Location: Northeast region of Gamma Continent
Regional Capital: Faxi
Primary Industries: Tourism; Agricultural Research (Hydroponics); Communications Technologies
Named for the ancient Norse god of the day, Region Dagr consists mainly of thickly forested mountains. It is the coldest inhabited region on Thelios — only the unsettled region of Trimbolen across the Northern Sea achieves colder temperatures. Region Dagr is sparsely populated: the regional capital of Faxi is the only true city in the region with the rest of the populace living in remote villages scattered throughout the mountains.
The rugged terrain of Dagr offers what many consider to be the most spectacular views on the planet, leading to a thriving tourism industry. Almost all of Dagr’s food is produced in hydroponic facilities, and even the smallest, most remote villages are centered around a hydroponic farm. Many farming techniques and technologies developed in Dagr quickly become standards in other regions.
The regional capital of Faxi lies along the eastern shore near the southern regional boarder. Though Faxi is smaller than other regional capital cities, it is every bit as modern due to the people relying heavily on the latest technologies. Even in the harsh winters, the people of Faxi can easily move around thanks to heated streets and underground transit. Every year people from all over Thelios flock to Faxi for their yearly Ice Festival. Teams from around the world arrive up to a month early to work on giant ice sculptures that fill the fields outside the city. The festival itself lasts three weeks and culminates with a massive fireworks and laser show.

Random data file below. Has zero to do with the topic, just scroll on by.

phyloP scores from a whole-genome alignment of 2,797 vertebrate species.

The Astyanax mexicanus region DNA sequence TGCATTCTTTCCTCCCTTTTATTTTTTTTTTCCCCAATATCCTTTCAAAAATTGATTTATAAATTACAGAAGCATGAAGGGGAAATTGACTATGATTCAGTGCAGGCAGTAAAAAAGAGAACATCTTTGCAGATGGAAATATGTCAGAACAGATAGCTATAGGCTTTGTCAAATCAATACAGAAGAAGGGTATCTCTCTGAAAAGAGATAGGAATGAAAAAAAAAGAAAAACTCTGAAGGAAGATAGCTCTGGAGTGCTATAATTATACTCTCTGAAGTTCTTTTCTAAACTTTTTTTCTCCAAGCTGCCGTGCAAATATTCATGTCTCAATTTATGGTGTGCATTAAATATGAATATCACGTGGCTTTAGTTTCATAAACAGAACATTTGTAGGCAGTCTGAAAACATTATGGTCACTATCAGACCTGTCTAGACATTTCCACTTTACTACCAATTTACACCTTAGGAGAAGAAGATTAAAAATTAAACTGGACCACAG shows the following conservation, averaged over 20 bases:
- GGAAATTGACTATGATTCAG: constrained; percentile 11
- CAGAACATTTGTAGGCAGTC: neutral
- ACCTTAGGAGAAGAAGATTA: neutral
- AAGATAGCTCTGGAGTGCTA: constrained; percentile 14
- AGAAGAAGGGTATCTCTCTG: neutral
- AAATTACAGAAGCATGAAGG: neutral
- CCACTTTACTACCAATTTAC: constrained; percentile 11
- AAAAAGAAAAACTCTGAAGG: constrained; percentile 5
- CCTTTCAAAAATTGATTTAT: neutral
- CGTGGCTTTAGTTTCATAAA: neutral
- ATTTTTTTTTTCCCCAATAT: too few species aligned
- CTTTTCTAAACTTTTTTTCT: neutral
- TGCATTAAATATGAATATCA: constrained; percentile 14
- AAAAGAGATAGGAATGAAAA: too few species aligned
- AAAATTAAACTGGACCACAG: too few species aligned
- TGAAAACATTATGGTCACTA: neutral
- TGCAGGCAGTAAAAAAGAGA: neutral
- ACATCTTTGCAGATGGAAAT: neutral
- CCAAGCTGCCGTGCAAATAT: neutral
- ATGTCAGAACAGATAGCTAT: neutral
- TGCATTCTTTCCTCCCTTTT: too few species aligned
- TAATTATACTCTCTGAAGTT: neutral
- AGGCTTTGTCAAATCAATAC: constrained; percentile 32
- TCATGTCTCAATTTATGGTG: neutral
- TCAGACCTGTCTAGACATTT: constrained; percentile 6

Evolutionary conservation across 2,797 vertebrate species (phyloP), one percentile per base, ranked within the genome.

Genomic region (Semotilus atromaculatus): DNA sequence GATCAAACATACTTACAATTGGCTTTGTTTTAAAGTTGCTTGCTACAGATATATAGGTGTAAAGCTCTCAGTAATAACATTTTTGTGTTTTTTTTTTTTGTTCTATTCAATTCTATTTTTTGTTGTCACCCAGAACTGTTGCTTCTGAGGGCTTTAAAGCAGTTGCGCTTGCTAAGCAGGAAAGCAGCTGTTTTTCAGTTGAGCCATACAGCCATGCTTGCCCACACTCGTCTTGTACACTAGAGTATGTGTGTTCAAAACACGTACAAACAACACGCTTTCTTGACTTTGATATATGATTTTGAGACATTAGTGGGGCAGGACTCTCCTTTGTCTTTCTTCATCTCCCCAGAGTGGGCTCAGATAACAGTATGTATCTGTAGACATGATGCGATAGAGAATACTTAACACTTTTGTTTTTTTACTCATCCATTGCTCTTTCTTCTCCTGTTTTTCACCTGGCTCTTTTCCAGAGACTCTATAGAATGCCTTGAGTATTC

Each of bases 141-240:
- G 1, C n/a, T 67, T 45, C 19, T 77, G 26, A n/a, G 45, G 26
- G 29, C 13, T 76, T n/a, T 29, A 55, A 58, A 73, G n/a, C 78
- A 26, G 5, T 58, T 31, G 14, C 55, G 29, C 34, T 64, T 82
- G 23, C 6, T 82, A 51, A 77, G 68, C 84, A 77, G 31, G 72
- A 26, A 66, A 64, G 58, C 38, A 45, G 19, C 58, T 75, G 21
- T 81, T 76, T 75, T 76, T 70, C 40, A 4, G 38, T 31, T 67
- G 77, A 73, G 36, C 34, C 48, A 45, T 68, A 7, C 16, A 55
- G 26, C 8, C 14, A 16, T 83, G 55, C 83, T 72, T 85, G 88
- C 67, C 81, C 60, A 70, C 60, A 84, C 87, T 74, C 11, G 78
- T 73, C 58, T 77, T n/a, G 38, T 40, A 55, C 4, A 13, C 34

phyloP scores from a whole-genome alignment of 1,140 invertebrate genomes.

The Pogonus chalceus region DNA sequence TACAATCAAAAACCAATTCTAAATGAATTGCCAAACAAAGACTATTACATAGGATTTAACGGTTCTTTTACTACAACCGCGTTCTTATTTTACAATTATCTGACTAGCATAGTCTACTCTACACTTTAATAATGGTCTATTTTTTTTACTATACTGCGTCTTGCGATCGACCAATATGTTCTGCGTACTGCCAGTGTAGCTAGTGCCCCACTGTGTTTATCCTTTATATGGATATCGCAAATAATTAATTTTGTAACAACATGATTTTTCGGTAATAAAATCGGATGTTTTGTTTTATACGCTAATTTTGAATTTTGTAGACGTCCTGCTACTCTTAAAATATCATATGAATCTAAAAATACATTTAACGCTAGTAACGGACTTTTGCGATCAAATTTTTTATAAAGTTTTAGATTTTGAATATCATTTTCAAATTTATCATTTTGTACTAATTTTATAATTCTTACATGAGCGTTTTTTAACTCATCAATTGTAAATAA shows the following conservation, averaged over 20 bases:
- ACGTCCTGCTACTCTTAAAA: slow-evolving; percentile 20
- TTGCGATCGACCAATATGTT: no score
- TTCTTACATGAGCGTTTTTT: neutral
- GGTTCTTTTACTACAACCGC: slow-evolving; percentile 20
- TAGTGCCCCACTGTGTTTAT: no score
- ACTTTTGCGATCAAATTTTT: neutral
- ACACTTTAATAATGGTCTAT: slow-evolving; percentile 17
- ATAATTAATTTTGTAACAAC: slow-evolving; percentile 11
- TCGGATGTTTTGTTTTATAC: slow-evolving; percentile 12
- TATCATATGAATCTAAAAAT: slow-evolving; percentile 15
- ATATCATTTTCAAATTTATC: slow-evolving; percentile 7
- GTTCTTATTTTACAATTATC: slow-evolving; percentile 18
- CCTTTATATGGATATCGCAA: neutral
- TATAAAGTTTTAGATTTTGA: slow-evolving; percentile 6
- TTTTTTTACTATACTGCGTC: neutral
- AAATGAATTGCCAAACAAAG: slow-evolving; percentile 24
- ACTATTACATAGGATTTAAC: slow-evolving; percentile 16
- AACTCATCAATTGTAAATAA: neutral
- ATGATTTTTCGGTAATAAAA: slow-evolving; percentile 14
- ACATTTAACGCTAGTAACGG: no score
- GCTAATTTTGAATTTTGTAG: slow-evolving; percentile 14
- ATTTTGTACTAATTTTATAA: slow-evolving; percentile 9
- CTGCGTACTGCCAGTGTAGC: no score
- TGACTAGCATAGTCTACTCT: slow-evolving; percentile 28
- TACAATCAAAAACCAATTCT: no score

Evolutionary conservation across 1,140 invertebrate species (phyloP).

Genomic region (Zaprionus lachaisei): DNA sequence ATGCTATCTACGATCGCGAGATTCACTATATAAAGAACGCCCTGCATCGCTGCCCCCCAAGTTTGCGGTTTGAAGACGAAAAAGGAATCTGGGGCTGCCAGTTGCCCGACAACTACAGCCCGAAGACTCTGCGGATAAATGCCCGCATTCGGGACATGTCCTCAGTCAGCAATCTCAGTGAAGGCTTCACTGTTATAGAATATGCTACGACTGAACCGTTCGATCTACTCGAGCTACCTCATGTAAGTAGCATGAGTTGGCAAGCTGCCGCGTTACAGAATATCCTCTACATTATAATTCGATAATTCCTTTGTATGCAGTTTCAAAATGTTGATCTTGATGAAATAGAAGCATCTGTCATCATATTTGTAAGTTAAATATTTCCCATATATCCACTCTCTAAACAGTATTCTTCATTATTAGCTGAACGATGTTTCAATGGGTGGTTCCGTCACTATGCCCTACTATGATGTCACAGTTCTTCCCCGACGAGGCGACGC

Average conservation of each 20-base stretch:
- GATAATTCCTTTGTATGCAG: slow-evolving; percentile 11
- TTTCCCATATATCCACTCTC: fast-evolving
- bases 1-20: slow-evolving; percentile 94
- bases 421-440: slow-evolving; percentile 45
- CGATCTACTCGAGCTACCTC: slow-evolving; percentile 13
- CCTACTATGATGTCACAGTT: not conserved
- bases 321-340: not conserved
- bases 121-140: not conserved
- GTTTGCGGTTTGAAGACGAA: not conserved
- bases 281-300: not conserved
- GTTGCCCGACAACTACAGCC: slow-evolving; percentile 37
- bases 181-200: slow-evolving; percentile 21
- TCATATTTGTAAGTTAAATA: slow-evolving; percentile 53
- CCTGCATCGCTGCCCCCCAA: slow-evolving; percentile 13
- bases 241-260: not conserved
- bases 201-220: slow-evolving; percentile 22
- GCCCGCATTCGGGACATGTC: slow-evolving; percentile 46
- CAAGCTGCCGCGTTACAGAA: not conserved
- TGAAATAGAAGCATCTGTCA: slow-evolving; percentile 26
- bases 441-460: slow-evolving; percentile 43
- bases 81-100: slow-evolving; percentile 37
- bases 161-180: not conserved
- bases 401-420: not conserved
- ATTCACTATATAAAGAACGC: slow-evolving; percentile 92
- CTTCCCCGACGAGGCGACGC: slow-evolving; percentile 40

The Ice Festival isn’t the only thing that draws tourists to Dagr, though. In the late spring after the worst of the winter snows have thawed, deep valleys throughout the mountains explode in color as flowers that only grow in Dagr come into bloom. Even some of the smallest, most remote villages in the mountains see an influx of visitors, and tour companies offer special Spring Bloom packages.
On the surface, most Dagr villages appear tiny — a few narrow buildings pressed up against mountain walls. Due to the long, harsh winters in the mountains, many village structures are subterranean. Shops, businesses, civic offices, and homes are built within the mountains themselves.
Though the people of Dagr rely heavily upon the latest technology, communications and travel between villages remains difficult in the winter months. This isolation has led to closed, tight-knit communities within the villages — though they are welcoming of tourists and excel in hospitality, there is a clear separation between residents and guests. This isolation has also led to a rise in beliefs in pre-Thelian superstitions and folk-lore.